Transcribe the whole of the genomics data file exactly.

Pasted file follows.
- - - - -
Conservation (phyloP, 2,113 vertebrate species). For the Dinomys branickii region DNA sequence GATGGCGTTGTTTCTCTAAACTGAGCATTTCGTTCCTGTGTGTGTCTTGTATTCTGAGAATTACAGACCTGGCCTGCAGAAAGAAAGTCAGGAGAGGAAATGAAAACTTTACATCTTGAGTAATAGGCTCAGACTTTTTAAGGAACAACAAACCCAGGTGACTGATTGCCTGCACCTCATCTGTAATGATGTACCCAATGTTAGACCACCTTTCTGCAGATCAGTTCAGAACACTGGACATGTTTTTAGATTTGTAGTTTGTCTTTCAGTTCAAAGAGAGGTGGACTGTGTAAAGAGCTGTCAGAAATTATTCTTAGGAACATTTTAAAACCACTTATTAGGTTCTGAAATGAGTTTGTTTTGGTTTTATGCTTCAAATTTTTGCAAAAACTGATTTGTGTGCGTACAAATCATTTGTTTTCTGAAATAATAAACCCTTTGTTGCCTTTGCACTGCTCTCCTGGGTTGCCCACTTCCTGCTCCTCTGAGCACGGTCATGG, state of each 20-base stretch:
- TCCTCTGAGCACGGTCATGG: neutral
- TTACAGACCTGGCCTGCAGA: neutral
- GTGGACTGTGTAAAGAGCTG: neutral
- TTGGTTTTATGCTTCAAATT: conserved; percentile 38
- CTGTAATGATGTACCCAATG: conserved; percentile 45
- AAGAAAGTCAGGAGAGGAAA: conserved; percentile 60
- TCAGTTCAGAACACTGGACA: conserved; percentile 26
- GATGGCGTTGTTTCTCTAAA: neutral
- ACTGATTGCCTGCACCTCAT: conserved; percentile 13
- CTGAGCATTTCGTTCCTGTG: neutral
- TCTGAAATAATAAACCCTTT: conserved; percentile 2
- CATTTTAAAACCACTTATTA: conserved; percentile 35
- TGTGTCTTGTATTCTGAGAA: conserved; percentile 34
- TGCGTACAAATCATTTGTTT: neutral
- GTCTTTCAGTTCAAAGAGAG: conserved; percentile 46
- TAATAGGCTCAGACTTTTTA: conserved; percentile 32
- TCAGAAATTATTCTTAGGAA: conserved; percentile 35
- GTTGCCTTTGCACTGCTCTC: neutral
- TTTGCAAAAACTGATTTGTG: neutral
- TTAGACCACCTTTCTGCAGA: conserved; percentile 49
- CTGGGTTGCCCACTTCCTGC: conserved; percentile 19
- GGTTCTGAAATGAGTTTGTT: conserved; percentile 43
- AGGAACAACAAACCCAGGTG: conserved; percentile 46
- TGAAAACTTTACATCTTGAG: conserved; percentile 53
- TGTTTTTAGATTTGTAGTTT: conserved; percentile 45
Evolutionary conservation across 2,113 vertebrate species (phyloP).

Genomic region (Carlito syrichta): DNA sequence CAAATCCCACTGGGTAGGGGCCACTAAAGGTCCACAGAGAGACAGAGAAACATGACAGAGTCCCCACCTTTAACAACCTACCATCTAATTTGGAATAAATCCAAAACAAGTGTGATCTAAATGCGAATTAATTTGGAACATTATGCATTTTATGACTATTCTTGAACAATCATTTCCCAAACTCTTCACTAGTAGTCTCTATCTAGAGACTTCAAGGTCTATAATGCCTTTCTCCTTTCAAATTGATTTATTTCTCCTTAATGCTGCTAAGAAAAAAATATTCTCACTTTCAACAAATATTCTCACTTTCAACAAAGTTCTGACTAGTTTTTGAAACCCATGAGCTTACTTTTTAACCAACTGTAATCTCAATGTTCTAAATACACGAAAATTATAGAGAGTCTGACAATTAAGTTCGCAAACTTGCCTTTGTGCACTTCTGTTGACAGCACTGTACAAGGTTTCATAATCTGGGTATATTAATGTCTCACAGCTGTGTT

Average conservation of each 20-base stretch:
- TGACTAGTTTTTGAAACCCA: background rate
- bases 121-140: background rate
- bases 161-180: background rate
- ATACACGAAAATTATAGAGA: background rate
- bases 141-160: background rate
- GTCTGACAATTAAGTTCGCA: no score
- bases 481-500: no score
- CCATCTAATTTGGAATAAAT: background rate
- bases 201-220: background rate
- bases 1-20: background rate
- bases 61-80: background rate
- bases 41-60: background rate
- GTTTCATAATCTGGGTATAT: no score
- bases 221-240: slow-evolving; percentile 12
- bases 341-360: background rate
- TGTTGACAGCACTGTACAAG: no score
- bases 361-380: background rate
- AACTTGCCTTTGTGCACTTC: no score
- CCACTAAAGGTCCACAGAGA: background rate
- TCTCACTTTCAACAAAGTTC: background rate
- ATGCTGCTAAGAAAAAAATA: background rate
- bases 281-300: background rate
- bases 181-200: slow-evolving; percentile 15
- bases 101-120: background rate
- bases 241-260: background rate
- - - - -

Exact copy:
Conservation (phyloP, 2,113 vertebrate species). For the Dinomys branickii region DNA sequence GATGGCGTTGTTTCTCTAAACTGAGCATTTCGTTCCTGTGTGTGTCTTGTATTCTGAGAATTACAGACCTGGCCTGCAGAAAGAAAGTCAGGAGAGGAAATGAAAACTTTACATCTTGAGTAATAGGCTCAGACTTTTTAAGGAACAACAAACCCAGGTGACTGATTGCCTGCACCTCATCTGTAATGATGTACCCAATGTTAGACCACCTTTCTGCAGATCAGTTCAGAACACTGGACATGTTTTTAGATTTGTAGTTTGTCTTTCAGTTCAAAGAGAGGTGGACTGTGTAAAGAGCTGTCAGAAATTATTCTTAGGAACATTTTAAAACCACTTATTAGGTTCTGAAATGAGTTTGTTTTGGTTTTATGCTTCAAATTTTTGCAAAAACTGATTTGTGTGCGTACAAATCATTTGTTTTCTGAAATAATAAACCCTTTGTTGCCTTTGCACTGCTCTCCTGGGTTGCCCACTTCCTGCTCCTCTGAGCACGGTCATGG, state of each 20-base stretch:
- TCCTCTGAGCACGGTCATGG: neutral
- TTACAGACCTGGCCTGCAGA: neutral
- GTGGACTGTGTAAAGAGCTG: neutral
- TTGGTTTTATGCTTCAAATT: conserved; percentile 38
- CTGTAATGATGTACCCAATG: conserved; percentile 45
- AAGAAAGTCAGGAGAGGAAA: conserved; percentile 60
- TCAGTTCAGAACACTGGACA: conserved; percentile 26
- GATGGCGTTGTTTCTCTAAA: neutral
- ACTGATTGCCTGCACCTCAT: conserved; percentile 13
- CTGAGCATTTCGTTCCTGTG: neutral
- TCTGAAATAATAAACCCTTT: conserved; percentile 2
- CATTTTAAAACCACTTATTA: conserved; percentile 35
- TGTGTCTTGTATTCTGAGAA: conserved; percentile 34
- TGCGTACAAATCATTTGTTT: neutral
- GTCTTTCAGTTCAAAGAGAG: conserved; percentile 46
- TAATAGGCTCAGACTTTTTA: conserved; percentile 32
- TCAGAAATTATTCTTAGGAA: conserved; percentile 35
- GTTGCCTTTGCACTGCTCTC: neutral
- TTTGCAAAAACTGATTTGTG: neutral
- TTAGACCACCTTTCTGCAGA: conserved; percentile 49
- CTGGGTTGCCCACTTCCTGC: conserved; percentile 19
- GGTTCTGAAATGAGTTTGTT: conserved; percentile 43
- AGGAACAACAAACCCAGGTG: conserved; percentile 46
- TGAAAACTTTACATCTTGAG: conserved; percentile 53
- TGTTTTTAGATTTGTAGTTT: conserved; percentile 45
Evolutionary conservation across 2,113 vertebrate species (phyloP).

Genomic region (Carlito syrichta): DNA sequence CAAATCCCACTGGGTAGGGGCCACTAAAGGTCCACAGAGAGACAGAGAAACATGACAGAGTCCCCACCTTTAACAACCTACCATCTAATTTGGAATAAATCCAAAACAAGTGTGATCTAAATGCGAATTAATTTGGAACATTATGCATTTTATGACTATTCTTGAACAATCATTTCCCAAACTCTTCACTAGTAGTCTCTATCTAGAGACTTCAAGGTCTATAATGCCTTTCTCCTTTCAAATTGATTTATTTCTCCTTAATGCTGCTAAGAAAAAAATATTCTCACTTTCAACAAATATTCTCACTTTCAACAAAGTTCTGACTAGTTTTTGAAACCCATGAGCTTACTTTTTAACCAACTGTAATCTCAATGTTCTAAATACACGAAAATTATAGAGAGTCTGACAATTAAGTTCGCAAACTTGCCTTTGTGCACTTCTGTTGACAGCACTGTACAAGGTTTCATAATCTGGGTATATTAATGTCTCACAGCTGTGTT

Average conservation of each 20-base stretch:
- TGACTAGTTTTTGAAACCCA: background rate
- bases 121-140: background rate
- bases 161-180: background rate
- ATACACGAAAATTATAGAGA: background rate
- bases 141-160: background rate
- GTCTGACAATTAAGTTCGCA: no score
- bases 481-500: no score
- CCATCTAATTTGGAATAAAT: background rate
- bases 201-220: background rate
- bases 1-20: background rate
- bases 61-80: background rate
- bases 41-60: background rate
- GTTTCATAATCTGGGTATAT: no score
- bases 221-240: slow-evolving; percentile 12
- bases 341-360: background rate
- TGTTGACAGCACTGTACAAG: no score
- bases 361-380: background rate
- AACTTGCCTTTGTGCACTTC: no score
- CCACTAAAGGTCCACAGAGA: background rate
- TCTCACTTTCAACAAAGTTC: background rate
- ATGCTGCTAAGAAAAAAATA: background rate
- bases 281-300: background rate
- bases 181-200: slow-evolving; percentile 15
- bases 101-120: background rate
- bases 241-260: background rate